Experimental Biology and Medicine 09/2014; 240(2). DOI:10.1177/1535370214551688 · 2.17 Impact Factor
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    ABSTRACT: Aim: This study compared the effects of Escherichia-coli-produced recombinant human bone morphogenetic protein 2 (ErhBMP-2) with a biphasic calcium phosphate (BCP) carrier to those of deproteinized bovine bone in human maxillary sinus floor augmentation. Material and methods: Screening for this clinical trial selected 56 sites that provided informed consent to participate, of which 46 were ultimately enrolled and 41 were finally included in the study. The sites were divided into two groups using a random-number table, and the material was applied. A trephine biopsy was performed after 24 weeks, and implants wider than the biopsy site were inserted. Computed tomography and plain panoramic images were obtained immediately and then again at 24 weeks after the surgery. Radiographic images were reconstructed to allow measurement of the linear and volumetric changes. The biopsy samples were processed for histologic and histometric analyzes. Results: All sites healed uneventfully with no complications. Radiographic analysis revealed a tendency for the volume to increase, but the difference was not statistically significant in either group. Comparison of volumetric changes between the two groups also revealed no significant difference. Moreover, none of the histometric parameters differed significantly between the groups, although different healing patterns were observed on histologic analysis. Conclusions and clinical implications: It can be concluded that sinus augmentation with ErhBMP-2 carrying BCP carrier did not enhance bone regeneration compared to the conventional treatment using deproteinized bovine bone at 24 weeks after the surgery.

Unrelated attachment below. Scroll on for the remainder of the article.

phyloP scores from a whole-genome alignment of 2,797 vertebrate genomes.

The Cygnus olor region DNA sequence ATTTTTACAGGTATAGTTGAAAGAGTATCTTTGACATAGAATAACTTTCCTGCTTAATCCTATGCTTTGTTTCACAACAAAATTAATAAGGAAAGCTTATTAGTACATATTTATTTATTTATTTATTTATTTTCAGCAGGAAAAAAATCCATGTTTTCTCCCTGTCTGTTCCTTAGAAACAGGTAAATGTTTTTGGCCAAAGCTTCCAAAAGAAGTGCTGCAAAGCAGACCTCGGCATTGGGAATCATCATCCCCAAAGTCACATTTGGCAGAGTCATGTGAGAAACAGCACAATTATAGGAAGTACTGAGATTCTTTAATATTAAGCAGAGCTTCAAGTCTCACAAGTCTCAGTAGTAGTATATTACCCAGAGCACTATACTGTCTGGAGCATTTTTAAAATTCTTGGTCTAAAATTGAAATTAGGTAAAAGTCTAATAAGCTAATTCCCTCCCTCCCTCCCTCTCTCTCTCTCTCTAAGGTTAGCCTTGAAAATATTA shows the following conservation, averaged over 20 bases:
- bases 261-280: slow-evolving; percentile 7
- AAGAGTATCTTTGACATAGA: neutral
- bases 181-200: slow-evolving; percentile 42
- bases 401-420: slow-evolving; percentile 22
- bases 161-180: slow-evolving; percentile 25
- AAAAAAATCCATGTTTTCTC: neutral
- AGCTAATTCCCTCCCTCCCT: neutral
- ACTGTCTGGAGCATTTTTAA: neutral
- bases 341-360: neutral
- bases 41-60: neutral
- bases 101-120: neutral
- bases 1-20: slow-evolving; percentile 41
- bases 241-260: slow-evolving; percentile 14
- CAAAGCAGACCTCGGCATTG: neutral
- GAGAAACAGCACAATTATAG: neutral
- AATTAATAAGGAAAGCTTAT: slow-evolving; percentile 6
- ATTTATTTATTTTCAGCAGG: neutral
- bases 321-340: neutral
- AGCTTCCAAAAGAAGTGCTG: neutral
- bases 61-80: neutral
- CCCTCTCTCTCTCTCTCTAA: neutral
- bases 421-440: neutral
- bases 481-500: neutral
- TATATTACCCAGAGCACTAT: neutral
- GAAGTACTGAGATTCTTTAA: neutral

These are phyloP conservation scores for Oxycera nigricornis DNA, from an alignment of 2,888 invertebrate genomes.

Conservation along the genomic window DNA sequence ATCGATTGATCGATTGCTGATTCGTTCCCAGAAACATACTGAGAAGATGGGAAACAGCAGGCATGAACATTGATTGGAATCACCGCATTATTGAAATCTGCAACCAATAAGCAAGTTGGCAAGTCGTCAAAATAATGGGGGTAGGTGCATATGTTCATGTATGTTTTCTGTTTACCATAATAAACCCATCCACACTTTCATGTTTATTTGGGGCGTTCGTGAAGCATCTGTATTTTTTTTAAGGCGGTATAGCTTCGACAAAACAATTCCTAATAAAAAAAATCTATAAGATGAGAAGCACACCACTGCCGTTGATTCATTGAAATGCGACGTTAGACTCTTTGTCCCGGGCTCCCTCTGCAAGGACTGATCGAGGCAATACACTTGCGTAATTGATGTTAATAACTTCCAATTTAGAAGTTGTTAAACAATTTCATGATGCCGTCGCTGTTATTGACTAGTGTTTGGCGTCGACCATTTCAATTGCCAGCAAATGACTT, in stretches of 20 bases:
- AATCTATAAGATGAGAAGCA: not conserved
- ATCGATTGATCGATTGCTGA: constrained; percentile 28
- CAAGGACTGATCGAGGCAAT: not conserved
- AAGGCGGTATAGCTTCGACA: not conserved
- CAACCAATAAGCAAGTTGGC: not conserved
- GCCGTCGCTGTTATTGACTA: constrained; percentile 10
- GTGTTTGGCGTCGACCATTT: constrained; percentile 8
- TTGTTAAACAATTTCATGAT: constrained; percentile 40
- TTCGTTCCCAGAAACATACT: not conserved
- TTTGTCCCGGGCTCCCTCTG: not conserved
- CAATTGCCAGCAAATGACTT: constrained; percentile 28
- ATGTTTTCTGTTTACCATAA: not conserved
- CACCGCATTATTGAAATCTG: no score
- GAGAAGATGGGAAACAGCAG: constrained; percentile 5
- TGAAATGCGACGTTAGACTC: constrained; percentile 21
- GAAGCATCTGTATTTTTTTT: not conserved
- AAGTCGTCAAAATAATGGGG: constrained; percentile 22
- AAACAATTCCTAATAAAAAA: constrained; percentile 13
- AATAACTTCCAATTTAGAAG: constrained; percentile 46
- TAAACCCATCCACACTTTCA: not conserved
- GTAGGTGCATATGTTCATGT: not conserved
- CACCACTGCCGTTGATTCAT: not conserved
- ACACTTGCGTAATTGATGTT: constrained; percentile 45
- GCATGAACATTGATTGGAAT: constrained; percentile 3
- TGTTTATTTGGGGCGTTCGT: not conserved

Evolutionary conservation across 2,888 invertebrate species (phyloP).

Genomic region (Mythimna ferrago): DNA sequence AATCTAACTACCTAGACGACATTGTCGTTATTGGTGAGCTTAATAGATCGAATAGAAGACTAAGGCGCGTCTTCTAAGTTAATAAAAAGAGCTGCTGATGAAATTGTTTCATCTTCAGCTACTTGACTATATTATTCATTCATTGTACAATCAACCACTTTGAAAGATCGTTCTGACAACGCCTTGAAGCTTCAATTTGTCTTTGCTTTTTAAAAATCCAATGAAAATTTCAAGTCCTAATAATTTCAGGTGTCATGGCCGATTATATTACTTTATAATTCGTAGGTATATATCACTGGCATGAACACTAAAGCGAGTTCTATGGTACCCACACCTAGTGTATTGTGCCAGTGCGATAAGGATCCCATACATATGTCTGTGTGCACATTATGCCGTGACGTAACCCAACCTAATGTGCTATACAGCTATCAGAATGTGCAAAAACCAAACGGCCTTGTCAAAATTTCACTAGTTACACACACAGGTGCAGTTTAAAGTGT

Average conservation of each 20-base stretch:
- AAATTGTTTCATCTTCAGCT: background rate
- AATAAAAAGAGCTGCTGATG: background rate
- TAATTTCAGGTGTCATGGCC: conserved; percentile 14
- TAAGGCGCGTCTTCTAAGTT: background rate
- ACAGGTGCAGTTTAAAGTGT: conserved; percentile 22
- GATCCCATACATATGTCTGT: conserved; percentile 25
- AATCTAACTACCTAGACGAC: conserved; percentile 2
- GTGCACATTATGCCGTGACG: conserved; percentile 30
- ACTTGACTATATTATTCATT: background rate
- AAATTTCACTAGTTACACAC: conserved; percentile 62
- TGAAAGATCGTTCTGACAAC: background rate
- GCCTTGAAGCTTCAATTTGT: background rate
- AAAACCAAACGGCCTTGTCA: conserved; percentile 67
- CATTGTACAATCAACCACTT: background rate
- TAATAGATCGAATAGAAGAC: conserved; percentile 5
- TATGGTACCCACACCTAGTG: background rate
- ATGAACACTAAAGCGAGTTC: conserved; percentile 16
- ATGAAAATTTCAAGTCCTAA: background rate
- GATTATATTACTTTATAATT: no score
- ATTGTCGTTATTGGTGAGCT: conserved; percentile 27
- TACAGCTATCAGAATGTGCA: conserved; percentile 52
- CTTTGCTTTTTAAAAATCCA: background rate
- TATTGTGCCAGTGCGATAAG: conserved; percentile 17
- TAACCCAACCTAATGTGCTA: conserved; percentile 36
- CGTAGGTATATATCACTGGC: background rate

Clinical Oral Implants Research 09/2014; DOI:10.1111/clr.12471 · 3.89 Impact Factor
  • Kyung Don Baik · Bo Ki Hong · Kookil Han · Min Soo Kim
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    ABSTRACT: The effects of the anisotropic bending stiffness of gas diffusion layers (GDLs) on the performance of polymer electrolyte membrane fuel cells with metallic bipolar plates (MBPs), having different channel depths, are investigated. The current–voltage performance of fuel cells with 90° GDLs, whose directions of higher stiffness are perpendicular to the direction of the major flow field, is generally higher than that of cells with 0° GDLs, whose directions of higher stiffness are parallel to the direction of the major flow field. In the shallowest channel, the air pressure drop (ΔP) values of the 90° GDL cells are clearly lower than those of the 0° GDL cells, indicating less intrusion of the 90° GDL into the MBP channels. However, no significant difference appears between the air ΔP values of 0° and 90° GDL cells employing deeper channels. In comparison with other cells employing deeper channels, a dramatic increase in the high-frequency resistance of both the 0° and 90° GDL cells with the shallowest channel is unexpectedly observed, presumably due to the exceptional increase in the hydrogen and air pressure, which may cause more deformation and poor contact status of the GDLs in the cell. The cross-sectional images of GDLs upon compression indicate that the difference of blocked channel area between 0° and 90° GDL cells is much larger in the case of the shallowest channel, resulting in the observed air ΔP, whereas it is substantially negligible for the deepest channel.